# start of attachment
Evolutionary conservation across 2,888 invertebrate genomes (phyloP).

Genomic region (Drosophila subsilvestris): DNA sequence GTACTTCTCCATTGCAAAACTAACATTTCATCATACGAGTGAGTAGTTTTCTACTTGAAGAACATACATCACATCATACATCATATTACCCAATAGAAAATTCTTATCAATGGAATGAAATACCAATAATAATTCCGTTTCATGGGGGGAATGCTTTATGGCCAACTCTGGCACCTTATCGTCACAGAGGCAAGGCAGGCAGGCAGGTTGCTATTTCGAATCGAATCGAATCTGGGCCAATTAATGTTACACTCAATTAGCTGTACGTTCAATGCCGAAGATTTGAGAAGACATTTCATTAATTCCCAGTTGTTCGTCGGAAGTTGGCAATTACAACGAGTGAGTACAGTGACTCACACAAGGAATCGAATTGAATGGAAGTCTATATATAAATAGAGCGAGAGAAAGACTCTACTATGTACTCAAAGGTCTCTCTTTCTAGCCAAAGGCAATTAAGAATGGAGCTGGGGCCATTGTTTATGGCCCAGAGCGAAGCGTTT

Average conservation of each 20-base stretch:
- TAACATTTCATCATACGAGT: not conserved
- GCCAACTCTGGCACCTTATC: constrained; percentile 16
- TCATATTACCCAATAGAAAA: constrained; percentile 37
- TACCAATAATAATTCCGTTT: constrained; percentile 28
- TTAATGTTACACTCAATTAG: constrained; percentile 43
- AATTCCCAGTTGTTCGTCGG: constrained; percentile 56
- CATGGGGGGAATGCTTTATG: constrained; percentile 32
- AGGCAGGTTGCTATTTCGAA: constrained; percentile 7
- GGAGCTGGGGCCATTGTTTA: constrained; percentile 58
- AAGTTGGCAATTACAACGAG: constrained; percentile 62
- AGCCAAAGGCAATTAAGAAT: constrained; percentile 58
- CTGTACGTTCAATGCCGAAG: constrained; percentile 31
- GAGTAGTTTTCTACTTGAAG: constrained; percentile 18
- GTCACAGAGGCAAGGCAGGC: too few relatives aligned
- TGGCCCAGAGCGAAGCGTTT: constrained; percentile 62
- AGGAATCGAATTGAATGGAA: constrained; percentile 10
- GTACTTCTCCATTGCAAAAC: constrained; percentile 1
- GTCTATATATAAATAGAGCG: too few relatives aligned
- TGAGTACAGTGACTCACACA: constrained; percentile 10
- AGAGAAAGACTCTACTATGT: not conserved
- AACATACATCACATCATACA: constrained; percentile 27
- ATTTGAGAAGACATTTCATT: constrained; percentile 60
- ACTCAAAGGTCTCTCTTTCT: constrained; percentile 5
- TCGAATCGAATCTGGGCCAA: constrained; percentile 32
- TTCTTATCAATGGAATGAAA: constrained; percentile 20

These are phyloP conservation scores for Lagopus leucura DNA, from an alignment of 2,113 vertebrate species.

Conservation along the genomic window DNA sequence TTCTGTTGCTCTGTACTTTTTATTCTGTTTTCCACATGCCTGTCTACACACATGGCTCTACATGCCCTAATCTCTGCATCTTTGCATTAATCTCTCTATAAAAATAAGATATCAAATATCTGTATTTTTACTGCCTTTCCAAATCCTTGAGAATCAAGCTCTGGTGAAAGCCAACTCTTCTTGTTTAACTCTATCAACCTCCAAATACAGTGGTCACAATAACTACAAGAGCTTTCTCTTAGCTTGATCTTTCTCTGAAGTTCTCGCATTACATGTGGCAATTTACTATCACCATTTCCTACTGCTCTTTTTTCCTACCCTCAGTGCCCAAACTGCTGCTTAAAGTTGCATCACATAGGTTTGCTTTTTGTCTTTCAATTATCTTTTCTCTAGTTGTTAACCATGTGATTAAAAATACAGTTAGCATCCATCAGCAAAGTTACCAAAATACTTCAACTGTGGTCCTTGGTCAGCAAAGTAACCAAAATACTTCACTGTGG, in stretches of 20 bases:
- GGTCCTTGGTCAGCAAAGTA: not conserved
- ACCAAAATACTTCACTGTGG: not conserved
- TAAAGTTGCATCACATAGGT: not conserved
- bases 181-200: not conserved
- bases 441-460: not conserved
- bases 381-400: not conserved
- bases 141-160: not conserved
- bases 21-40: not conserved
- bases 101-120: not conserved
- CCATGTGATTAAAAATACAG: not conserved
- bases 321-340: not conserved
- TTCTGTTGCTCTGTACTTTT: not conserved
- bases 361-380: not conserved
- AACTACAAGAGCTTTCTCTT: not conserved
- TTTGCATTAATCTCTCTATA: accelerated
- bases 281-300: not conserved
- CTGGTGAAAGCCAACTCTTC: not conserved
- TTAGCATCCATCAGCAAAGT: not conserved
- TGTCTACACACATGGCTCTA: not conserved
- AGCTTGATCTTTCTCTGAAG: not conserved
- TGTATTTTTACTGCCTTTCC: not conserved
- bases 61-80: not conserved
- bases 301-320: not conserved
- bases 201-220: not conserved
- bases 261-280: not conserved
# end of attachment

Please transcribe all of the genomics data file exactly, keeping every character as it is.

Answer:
Evolutionary conservation across 2,888 invertebrate genomes (phyloP).

Genomic region (Drosophila subsilvestris): DNA sequence GTACTTCTCCATTGCAAAACTAACATTTCATCATACGAGTGAGTAGTTTTCTACTTGAAGAACATACATCACATCATACATCATATTACCCAATAGAAAATTCTTATCAATGGAATGAAATACCAATAATAATTCCGTTTCATGGGGGGAATGCTTTATGGCCAACTCTGGCACCTTATCGTCACAGAGGCAAGGCAGGCAGGCAGGTTGCTATTTCGAATCGAATCGAATCTGGGCCAATTAATGTTACACTCAATTAGCTGTACGTTCAATGCCGAAGATTTGAGAAGACATTTCATTAATTCCCAGTTGTTCGTCGGAAGTTGGCAATTACAACGAGTGAGTACAGTGACTCACACAAGGAATCGAATTGAATGGAAGTCTATATATAAATAGAGCGAGAGAAAGACTCTACTATGTACTCAAAGGTCTCTCTTTCTAGCCAAAGGCAATTAAGAATGGAGCTGGGGCCATTGTTTATGGCCCAGAGCGAAGCGTTT

Average conservation of each 20-base stretch:
- TAACATTTCATCATACGAGT: not conserved
- GCCAACTCTGGCACCTTATC: constrained; percentile 16
- TCATATTACCCAATAGAAAA: constrained; percentile 37
- TACCAATAATAATTCCGTTT: constrained; percentile 28
- TTAATGTTACACTCAATTAG: constrained; percentile 43
- AATTCCCAGTTGTTCGTCGG: constrained; percentile 56
- CATGGGGGGAATGCTTTATG: constrained; percentile 32
- AGGCAGGTTGCTATTTCGAA: constrained; percentile 7
- GGAGCTGGGGCCATTGTTTA: constrained; percentile 58
- AAGTTGGCAATTACAACGAG: constrained; percentile 62
- AGCCAAAGGCAATTAAGAAT: constrained; percentile 58
- CTGTACGTTCAATGCCGAAG: constrained; percentile 31
- GAGTAGTTTTCTACTTGAAG: constrained; percentile 18
- GTCACAGAGGCAAGGCAGGC: too few relatives aligned
- TGGCCCAGAGCGAAGCGTTT: constrained; percentile 62
- AGGAATCGAATTGAATGGAA: constrained; percentile 10
- GTACTTCTCCATTGCAAAAC: constrained; percentile 1
- GTCTATATATAAATAGAGCG: too few relatives aligned
- TGAGTACAGTGACTCACACA: constrained; percentile 10
- AGAGAAAGACTCTACTATGT: not conserved
- AACATACATCACATCATACA: constrained; percentile 27
- ATTTGAGAAGACATTTCATT: constrained; percentile 60
- ACTCAAAGGTCTCTCTTTCT: constrained; percentile 5
- TCGAATCGAATCTGGGCCAA: constrained; percentile 32
- TTCTTATCAATGGAATGAAA: constrained; percentile 20

These are phyloP conservation scores for Lagopus leucura DNA, from an alignment of 2,113 vertebrate species.

Conservation along the genomic window DNA sequence TTCTGTTGCTCTGTACTTTTTATTCTGTTTTCCACATGCCTGTCTACACACATGGCTCTACATGCCCTAATCTCTGCATCTTTGCATTAATCTCTCTATAAAAATAAGATATCAAATATCTGTATTTTTACTGCCTTTCCAAATCCTTGAGAATCAAGCTCTGGTGAAAGCCAACTCTTCTTGTTTAACTCTATCAACCTCCAAATACAGTGGTCACAATAACTACAAGAGCTTTCTCTTAGCTTGATCTTTCTCTGAAGTTCTCGCATTACATGTGGCAATTTACTATCACCATTTCCTACTGCTCTTTTTTCCTACCCTCAGTGCCCAAACTGCTGCTTAAAGTTGCATCACATAGGTTTGCTTTTTGTCTTTCAATTATCTTTTCTCTAGTTGTTAACCATGTGATTAAAAATACAGTTAGCATCCATCAGCAAAGTTACCAAAATACTTCAACTGTGGTCCTTGGTCAGCAAAGTAACCAAAATACTTCACTGTGG, in stretches of 20 bases:
- GGTCCTTGGTCAGCAAAGTA: not conserved
- ACCAAAATACTTCACTGTGG: not conserved
- TAAAGTTGCATCACATAGGT: not conserved
- bases 181-200: not conserved
- bases 441-460: not conserved
- bases 381-400: not conserved
- bases 141-160: not conserved
- bases 21-40: not conserved
- bases 101-120: not conserved
- CCATGTGATTAAAAATACAG: not conserved
- bases 321-340: not conserved
- TTCTGTTGCTCTGTACTTTT: not conserved
- bases 361-380: not conserved
- AACTACAAGAGCTTTCTCTT: not conserved
- TTTGCATTAATCTCTCTATA: accelerated
- bases 281-300: not conserved
- CTGGTGAAAGCCAACTCTTC: not conserved
- TTAGCATCCATCAGCAAAGT: not conserved
- TGTCTACACACATGGCTCTA: not conserved
- AGCTTGATCTTTCTCTGAAG: not conserved
- TGTATTTTTACTGCCTTTCC: not conserved
- bases 61-80: not conserved
- bases 301-320: not conserved
- bases 201-220: not conserved
- bases 261-280: not conserved